During the presidency of George W. Bush, Democrats in Congress employed Senate procedure to extend this politicization to the appellate courts. They filibustered “extreme” nominees like Miguel Estrada, and in some cases succeeded. Senate Republicans were on the brink of exercising the “nuclear option,” ending the filibuster for judicial appointees, when a compromise was reached that temporarily defused the crisis.

This truce, however, was short-lived. When Senate Republicans adopted the Democrats’ tactics, the Democrats, led by then-Majority Leader Harry Reid, D-NV, did in fact eliminate the filibuster for judicial nominations below the Supreme Court. This yielded a victory for the Left, as Obama and Reid were able to pack the nation’s second-most important court, the D.C. Circuit Court of Appeals, with their appointees. In doing so, however, they created the precedent that put them in their present situation.

When President Trump took office, he was immediately presented with the opportunity to appoint a Supreme Court justice, and he selected Judge Neil M. Gorsuch. To appease its activist base, and in spite of Gorsuch’s record, intellect, and temperament, Senate Democrats announced their intention to filibuster his nomination. Since past Democratic actions had shattered the aura of the filibuster, Republicans simply finished what Democrats had begun. The filibuster for Supreme Court justices was eliminated, and Gorsuch was confirmed.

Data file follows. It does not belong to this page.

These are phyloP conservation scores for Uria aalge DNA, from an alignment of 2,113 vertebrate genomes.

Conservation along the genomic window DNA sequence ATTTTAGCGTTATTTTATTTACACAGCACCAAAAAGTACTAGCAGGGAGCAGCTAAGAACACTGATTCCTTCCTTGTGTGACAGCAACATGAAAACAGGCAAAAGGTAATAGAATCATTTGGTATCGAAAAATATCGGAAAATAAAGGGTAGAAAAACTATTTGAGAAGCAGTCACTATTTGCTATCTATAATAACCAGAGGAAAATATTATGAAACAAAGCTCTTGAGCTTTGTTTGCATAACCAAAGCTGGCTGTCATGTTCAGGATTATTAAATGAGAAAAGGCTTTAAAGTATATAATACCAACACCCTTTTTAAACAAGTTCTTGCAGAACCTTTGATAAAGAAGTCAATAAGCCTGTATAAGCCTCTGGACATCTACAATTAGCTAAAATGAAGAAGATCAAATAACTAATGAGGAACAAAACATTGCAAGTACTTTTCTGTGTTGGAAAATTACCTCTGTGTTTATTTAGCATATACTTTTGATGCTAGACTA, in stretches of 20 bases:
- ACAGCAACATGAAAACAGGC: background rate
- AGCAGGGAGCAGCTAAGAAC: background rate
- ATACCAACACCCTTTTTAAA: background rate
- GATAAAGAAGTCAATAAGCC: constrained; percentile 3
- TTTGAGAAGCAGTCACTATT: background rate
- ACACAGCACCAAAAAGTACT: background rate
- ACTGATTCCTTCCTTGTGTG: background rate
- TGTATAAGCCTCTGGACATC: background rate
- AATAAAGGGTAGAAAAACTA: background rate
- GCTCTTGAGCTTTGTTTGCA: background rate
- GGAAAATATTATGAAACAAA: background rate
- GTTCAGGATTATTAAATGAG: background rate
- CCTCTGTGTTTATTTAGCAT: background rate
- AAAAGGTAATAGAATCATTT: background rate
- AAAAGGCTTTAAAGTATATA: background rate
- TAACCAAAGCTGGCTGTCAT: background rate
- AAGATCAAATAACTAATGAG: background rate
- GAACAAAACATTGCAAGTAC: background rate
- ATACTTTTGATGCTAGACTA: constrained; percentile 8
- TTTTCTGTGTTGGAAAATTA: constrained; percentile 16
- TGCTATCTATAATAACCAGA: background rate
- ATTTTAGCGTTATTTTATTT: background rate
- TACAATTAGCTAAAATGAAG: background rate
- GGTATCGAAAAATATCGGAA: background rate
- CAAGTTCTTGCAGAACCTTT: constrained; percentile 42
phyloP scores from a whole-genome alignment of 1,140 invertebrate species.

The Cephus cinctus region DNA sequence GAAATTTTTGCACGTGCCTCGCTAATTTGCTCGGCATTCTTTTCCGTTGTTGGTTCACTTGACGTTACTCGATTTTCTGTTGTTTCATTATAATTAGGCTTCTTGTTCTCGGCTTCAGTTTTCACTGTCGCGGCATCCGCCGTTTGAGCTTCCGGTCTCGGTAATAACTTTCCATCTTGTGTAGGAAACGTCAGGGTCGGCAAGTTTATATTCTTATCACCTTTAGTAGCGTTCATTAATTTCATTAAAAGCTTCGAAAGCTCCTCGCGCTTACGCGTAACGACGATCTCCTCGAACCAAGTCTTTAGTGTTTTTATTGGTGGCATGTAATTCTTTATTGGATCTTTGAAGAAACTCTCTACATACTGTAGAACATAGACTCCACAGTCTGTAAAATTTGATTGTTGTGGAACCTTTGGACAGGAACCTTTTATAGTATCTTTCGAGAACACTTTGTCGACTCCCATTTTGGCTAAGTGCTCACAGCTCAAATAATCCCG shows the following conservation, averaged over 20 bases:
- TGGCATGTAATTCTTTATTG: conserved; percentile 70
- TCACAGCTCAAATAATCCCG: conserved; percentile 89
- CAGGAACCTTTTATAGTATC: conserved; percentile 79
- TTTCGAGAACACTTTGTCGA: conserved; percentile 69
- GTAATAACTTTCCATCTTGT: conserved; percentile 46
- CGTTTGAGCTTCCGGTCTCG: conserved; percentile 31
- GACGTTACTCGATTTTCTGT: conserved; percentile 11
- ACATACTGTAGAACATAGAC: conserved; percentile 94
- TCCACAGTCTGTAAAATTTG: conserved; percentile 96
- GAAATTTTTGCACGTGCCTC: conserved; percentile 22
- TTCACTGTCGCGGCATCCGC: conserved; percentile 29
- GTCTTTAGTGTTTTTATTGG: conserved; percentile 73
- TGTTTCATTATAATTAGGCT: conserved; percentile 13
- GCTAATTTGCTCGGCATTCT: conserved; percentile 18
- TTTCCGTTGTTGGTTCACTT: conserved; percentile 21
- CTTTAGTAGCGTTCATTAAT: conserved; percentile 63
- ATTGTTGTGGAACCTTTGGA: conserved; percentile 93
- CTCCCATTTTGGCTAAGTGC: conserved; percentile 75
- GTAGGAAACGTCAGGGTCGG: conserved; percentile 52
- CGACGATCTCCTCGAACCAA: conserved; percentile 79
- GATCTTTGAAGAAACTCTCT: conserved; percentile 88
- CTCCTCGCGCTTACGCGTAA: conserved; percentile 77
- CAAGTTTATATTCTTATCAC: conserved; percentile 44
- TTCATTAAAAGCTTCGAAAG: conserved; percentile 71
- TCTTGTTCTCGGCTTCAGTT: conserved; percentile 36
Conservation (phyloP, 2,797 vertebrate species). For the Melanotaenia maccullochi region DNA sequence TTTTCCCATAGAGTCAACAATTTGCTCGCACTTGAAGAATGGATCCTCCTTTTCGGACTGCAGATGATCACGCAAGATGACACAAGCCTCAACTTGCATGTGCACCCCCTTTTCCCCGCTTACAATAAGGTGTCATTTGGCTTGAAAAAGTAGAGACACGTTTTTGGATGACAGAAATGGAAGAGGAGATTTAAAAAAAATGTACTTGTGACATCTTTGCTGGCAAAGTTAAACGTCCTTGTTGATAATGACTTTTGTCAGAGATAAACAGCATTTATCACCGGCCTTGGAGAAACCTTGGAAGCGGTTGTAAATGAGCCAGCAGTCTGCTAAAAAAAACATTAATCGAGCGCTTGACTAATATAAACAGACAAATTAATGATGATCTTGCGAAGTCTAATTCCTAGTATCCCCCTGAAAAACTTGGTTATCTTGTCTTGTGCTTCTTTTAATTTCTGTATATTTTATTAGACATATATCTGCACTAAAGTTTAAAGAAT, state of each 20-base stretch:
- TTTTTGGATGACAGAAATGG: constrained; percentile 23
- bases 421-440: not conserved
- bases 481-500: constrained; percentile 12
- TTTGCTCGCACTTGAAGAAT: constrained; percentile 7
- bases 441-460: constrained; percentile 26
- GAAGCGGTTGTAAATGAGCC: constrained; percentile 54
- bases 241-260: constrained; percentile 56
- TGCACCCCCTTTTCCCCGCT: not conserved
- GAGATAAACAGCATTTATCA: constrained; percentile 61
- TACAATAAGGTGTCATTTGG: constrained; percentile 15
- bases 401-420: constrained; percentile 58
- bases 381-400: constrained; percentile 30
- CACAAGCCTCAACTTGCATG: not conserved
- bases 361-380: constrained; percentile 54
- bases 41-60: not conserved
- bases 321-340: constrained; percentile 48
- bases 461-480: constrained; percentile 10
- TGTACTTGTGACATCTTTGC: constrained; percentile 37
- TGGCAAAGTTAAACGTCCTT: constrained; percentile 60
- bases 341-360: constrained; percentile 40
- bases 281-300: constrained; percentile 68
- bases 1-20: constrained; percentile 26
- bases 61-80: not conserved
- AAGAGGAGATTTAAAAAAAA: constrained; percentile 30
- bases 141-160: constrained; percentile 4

We are now witnessing the wages of this imprudence. With his ties to Clinton-era special prosecutor Kenneth Starr and the Bush White House, Judge Kavanaugh could have been a more vulnerable target than Gorsuch. Moreover, the loss of Jeff Sessions’ Senate seat in Alabama has rendered the Republicans’ Senate majority as precarious as it could be at 51-49. A couple of Republican defections might have saved the filibuster and buried Kavanaugh’s nomination, but it is too late for that; the filibuster is dead. Their base demands action, as expressed in a letter from progressive activist groups to Senate Minority Leader Chuck Schumer, but they have no meaningful cards left to play. Instead we get embarrassing grandstanding and melodramatic cosplay.

This is the world the American Left has created. They developed the doctrine, which magnified the political importance of the judiciary. They politicized and personalized the Court and the appointment process. They made ideology the primary qualification for a judicial appointment. They shattered institutional norms and precedents in pursuit of victory. Republicans are now playing by the Left’s rules and winning. What we are seeing in Kavanuagh’s confirmation hearings is the visual manifestation of the Left’s impotence, for which they have only themselves to blame.

Kevin Portteus is Lawrence Fertig Professor of Politics and Director of American Studies at Hillsdale College.

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Author: Kevin Portteus